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Your Environment. Your Health.

Columbia University

Superfund Research Program

Defining the Sustainable Uses of Low-Arsenic Aquifers in Bangladesh

Project Leader: Alexander F. van Geen
Grant Number: P42ES010349
Funding Period: 2000-2021
View this project in the NIH Research Portfolio Online Reporting Tools (RePORT)

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Project Summary (2012-2017)

The first research goal of Alexander van Geen, Ph.D., is to continue to lower the exposure to arsenic (As) of a cohort of 24,000 men and women recruited under the Health Effects of Arsenic Longitudinal Study (HEALS). This is being achieved by testing the numerous household wells that continue to be installed within the study area of Araihazar, using both laboratory measurements and field kits with support from the Hydrogeology Support Core. In addition, the 110 deep community wells installed in some of the most affected portions of the study area will continue to be monitored. Beyond the ethical motivation, lowering exposure helps define exposure estimates of the study population and, therefore, the dose-response relationships for various end-points studied under the biomedical projects.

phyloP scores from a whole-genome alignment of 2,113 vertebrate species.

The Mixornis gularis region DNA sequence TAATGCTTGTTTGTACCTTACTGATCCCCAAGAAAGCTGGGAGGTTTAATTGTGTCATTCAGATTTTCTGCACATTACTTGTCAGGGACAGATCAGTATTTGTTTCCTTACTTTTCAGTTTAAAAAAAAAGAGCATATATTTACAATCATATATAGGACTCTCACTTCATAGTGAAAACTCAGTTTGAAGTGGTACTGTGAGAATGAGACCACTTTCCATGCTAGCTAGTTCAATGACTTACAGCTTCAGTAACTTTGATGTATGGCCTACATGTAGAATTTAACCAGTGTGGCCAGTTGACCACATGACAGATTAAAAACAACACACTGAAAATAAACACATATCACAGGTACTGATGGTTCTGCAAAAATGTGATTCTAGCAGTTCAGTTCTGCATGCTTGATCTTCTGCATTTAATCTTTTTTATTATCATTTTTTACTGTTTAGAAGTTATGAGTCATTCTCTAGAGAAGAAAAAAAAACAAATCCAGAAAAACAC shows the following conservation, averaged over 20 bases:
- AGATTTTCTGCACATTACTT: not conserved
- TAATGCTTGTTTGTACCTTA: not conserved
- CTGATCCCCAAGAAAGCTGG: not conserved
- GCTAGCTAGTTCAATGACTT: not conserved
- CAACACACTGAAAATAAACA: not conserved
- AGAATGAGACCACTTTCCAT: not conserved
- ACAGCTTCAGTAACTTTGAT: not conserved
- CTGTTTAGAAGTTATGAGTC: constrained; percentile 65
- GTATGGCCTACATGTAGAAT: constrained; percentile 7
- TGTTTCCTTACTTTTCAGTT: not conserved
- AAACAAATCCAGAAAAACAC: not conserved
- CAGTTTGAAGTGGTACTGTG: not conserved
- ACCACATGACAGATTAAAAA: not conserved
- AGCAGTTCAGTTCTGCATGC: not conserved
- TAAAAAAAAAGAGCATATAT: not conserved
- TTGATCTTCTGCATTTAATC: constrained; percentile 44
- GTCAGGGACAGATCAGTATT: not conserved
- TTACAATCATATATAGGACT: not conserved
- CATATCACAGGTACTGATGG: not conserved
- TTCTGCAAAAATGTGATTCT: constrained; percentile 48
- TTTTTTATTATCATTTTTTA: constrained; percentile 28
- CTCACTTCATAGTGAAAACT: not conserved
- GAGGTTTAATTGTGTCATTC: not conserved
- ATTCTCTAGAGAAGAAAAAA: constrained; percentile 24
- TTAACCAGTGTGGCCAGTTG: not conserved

The second goal of the project is to improve scientific understanding of the processes that threaten the quality of groundwater in aquifers that are presently low in As in Bangladesh by conducting field investigations. To determine the vulnerability of shallow (<30 m) aquifers that are tapped by most household wells, an ~1 km2 open field area located between a high-As and a low-As village of Araihazar is being densely instrumented and monitored for an entire year. Four ponds are being dug and a nearby area raised with the fill to simulate the rural development of the region. The impact of this perturbation on the local hydrology and biogeochemistry (including As) of the perturbed areas, as well as two unperturbed controls, are being monitored for three years. To determine the vulnerability of deeper (>100 m) low-As aquifers, the origin of the failure of a handful of community wells in Araihazar is being investigated using a combination of geophysical, hydrological, and biogeochemical approaches supported under another project and two Cores. The potential for downward incursion of shallow high-As groundwater on a broader scale due to intensive deep pumping below the city of Dhaka will be evaluated and modeled. These investigations are being carried out in the country where the health impact of As release to groundwater is by far the largest worldwide.

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